Here's what you need to know:
- Mr. Kane officially resigned his Senate seat just minutes before the session convened at 10 a.m. He submitted his resignation instead of being sworn in for another term because he is expected to be appointed Republican State Auditor. His resignation was tightly choreographed with the resignation of Sen. Eric Coleman, D-Bloomfield, who resigned so he would be eligible to be appointed as a judge. The Senate remains evenly divided between the two political parties — now officially at 17-17 — and is expected to return to the 18-18 split once special elections are held. Rep. Eric Berthel, R-Watertown, has already announced plans to run for Mr. Kane's vacated seat. There was no word about what Mr. Kane's new job will mean for his plans to seek the Republican nomination for governor.
- In his session-opening speech, Gov. Malloy hit most of the right notes. He called for greater economic predictability and stability for Connecticut residents and businesses. That won't be easy, given the $1.5 billion deficit looming for the coming fiscal year. He also outlined three major areas of focus to achieve a balance budget: cost-savings and efficiencies in state government; changes to make state pension and benefits more affordable, and creating a more fair and equitable system for town aid. With the even split in the Senate and a 78-72 split in the House, the more fiscally conservative GOP will have greater say in determining how the state gets its fiscal house in order.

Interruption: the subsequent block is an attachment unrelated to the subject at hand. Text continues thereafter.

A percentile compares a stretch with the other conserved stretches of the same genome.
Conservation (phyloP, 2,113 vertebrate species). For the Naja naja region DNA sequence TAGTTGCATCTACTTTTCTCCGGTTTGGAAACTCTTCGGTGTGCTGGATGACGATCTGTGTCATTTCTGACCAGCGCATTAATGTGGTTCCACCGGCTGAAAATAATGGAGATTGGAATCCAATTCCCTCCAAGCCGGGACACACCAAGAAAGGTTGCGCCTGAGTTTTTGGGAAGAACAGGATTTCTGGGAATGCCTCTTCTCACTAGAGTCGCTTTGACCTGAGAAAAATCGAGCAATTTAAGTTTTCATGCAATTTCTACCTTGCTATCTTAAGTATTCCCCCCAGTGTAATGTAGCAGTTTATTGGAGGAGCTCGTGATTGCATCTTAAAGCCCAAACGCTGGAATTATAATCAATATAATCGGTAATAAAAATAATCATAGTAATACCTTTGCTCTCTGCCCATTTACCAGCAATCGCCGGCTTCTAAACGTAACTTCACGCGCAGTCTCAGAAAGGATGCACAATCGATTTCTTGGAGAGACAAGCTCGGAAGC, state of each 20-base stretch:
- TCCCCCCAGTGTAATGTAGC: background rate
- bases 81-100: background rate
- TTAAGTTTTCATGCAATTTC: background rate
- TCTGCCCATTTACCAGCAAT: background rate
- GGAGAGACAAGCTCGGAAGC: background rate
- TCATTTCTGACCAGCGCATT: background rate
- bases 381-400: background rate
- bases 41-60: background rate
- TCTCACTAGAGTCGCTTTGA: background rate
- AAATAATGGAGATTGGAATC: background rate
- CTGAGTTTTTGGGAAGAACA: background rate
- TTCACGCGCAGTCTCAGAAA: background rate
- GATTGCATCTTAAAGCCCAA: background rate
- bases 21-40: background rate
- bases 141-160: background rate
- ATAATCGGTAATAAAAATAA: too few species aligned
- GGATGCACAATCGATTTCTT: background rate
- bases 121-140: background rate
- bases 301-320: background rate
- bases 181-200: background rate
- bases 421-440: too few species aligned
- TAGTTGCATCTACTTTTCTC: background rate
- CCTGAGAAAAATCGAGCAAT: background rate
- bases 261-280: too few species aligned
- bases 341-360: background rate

- The region's 20-member legislative delegation (minus. Sen. Kane) now includes seven new legislators: Sens. Len Suzio and George Logan, and Reps. Stephanie Cummings, Nicole Klarides-Ditria, Craig Fishbein, Liz Linehan and David Wilson. All except Linehan are Republicans.
- Items already on the agenda for the legislature include proposals for a $15 minimum wage and legalizing recreational use of marijuana. Others include a bill to exempt Social Security benefits from the state income tax, expanding property-tax exemptions for business, and raising the state estate tax exemption from $2 million to $5.49 million to match the federal exemption. It will be interesting to see how the latter proposals fare given the state's fiscal crisis.